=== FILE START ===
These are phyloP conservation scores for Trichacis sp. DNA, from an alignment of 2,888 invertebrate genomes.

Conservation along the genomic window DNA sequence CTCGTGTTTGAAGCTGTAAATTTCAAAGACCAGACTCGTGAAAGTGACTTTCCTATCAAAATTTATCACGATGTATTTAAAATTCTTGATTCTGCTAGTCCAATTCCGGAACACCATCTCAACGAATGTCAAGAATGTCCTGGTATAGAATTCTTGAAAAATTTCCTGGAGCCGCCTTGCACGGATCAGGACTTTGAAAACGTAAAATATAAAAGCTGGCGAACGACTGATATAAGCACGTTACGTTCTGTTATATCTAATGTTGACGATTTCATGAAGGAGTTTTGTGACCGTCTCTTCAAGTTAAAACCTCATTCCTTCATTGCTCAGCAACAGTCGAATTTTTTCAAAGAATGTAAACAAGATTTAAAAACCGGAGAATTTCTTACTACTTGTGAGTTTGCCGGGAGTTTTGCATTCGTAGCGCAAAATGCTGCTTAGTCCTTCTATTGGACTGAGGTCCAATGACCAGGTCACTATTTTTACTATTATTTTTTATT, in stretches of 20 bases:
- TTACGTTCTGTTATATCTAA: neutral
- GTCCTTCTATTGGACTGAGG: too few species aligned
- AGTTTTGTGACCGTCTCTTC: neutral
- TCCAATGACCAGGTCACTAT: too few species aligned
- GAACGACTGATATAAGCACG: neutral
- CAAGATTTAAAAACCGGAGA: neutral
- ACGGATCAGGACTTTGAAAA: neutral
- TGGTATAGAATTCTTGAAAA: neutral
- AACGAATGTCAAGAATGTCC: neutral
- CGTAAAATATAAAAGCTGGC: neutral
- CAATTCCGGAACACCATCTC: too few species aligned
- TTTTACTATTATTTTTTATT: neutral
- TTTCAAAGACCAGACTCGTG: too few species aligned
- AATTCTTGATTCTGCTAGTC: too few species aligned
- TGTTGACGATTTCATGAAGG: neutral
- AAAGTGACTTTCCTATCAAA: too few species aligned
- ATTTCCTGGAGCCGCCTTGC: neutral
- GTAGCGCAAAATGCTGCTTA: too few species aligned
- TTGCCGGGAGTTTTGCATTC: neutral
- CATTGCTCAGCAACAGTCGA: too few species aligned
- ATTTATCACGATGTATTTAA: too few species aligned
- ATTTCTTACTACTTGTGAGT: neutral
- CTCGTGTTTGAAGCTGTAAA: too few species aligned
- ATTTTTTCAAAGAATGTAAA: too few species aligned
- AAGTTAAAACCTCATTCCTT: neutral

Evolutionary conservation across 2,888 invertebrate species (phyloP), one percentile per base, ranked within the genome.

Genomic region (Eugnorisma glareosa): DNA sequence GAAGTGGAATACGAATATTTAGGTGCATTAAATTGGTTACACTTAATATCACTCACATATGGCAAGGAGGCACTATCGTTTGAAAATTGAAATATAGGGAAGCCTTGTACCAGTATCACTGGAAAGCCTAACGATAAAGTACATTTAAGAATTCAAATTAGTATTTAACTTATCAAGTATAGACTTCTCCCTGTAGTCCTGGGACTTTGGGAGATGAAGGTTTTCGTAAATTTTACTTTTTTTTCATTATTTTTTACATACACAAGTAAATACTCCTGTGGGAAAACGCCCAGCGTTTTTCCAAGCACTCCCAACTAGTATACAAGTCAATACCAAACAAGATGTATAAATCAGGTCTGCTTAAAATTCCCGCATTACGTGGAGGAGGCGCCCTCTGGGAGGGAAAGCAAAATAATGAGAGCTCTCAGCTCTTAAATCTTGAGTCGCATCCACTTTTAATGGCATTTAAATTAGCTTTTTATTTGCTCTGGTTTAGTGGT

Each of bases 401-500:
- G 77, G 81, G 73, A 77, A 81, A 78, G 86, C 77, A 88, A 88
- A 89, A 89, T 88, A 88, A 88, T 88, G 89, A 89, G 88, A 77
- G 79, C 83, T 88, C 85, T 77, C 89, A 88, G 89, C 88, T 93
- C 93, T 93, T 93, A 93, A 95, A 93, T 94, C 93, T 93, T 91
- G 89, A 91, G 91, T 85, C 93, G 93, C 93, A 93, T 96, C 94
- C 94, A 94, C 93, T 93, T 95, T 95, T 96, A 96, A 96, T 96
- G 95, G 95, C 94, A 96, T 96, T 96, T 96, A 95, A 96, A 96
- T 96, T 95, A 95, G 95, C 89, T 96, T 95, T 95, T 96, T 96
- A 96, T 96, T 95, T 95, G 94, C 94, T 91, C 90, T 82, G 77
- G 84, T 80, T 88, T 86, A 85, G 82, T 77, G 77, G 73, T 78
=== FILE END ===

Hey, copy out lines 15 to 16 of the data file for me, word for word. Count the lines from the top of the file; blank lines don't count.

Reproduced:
- TTTCAAAGACCAGACTCGTG: too few species aligned
- AATTCTTGATTCTGCTAGTC: too few species aligned